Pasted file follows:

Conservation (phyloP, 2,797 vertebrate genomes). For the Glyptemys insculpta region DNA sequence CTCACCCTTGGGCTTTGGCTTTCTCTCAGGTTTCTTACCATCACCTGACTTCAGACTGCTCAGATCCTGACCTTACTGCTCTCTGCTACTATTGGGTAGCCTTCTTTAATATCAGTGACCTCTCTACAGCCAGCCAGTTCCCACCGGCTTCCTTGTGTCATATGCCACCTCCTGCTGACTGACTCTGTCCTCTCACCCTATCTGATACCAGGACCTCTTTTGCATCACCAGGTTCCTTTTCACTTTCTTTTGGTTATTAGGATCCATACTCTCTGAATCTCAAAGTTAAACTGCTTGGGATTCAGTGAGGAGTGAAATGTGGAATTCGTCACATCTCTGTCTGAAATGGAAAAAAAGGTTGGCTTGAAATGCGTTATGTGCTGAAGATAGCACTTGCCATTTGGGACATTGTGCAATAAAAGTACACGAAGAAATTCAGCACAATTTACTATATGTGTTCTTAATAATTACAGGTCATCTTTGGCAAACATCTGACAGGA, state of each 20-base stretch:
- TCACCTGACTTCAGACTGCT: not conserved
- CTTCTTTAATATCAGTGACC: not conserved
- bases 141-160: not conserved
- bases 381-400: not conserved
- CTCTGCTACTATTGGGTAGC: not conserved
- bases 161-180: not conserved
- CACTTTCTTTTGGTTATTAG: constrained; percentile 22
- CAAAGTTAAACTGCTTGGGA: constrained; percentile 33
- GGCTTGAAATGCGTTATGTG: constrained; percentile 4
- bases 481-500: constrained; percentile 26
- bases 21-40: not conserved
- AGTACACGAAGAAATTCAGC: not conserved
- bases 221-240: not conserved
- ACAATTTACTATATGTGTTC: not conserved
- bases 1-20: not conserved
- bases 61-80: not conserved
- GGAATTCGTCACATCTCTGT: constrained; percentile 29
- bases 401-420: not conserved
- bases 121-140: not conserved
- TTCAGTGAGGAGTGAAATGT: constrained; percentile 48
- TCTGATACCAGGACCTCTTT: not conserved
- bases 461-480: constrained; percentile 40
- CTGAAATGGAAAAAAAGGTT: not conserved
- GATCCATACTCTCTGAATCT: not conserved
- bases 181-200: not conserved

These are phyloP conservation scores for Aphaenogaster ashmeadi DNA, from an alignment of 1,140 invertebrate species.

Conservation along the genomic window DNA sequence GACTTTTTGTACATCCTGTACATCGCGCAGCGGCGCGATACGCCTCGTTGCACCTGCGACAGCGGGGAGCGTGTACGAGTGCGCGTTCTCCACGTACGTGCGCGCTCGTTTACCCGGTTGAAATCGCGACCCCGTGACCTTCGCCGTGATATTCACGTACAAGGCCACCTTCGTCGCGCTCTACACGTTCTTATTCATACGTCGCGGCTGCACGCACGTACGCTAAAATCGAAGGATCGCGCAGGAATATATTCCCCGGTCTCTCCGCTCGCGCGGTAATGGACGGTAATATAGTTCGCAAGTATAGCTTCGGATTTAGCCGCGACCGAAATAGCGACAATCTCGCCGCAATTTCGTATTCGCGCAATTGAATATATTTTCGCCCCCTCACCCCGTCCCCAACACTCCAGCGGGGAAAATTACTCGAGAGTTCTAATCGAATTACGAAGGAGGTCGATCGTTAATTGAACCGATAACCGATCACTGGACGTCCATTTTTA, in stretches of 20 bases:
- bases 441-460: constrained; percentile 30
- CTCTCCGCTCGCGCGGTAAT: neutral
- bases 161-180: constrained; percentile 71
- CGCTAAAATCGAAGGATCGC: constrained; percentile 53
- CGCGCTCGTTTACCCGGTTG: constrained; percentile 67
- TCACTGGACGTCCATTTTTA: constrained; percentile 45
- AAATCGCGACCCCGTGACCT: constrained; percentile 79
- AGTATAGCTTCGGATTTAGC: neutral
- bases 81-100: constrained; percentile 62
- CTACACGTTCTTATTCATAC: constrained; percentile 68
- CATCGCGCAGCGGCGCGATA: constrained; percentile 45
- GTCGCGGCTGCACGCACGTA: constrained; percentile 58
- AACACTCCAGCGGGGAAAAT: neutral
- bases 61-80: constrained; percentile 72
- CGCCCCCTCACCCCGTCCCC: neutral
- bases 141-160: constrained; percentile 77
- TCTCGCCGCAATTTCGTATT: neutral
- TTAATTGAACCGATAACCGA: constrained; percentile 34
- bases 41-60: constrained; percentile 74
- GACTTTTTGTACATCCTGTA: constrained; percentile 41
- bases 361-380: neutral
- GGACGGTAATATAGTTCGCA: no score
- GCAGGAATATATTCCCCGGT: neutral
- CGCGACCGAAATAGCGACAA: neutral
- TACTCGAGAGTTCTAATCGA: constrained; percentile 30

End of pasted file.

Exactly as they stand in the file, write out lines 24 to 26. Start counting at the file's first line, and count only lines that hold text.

- CTGAAATGGAAAAAAAGGTT: not conserved
- GATCCATACTCTCTGAATCT: not conserved
- bases 181-200: not conserved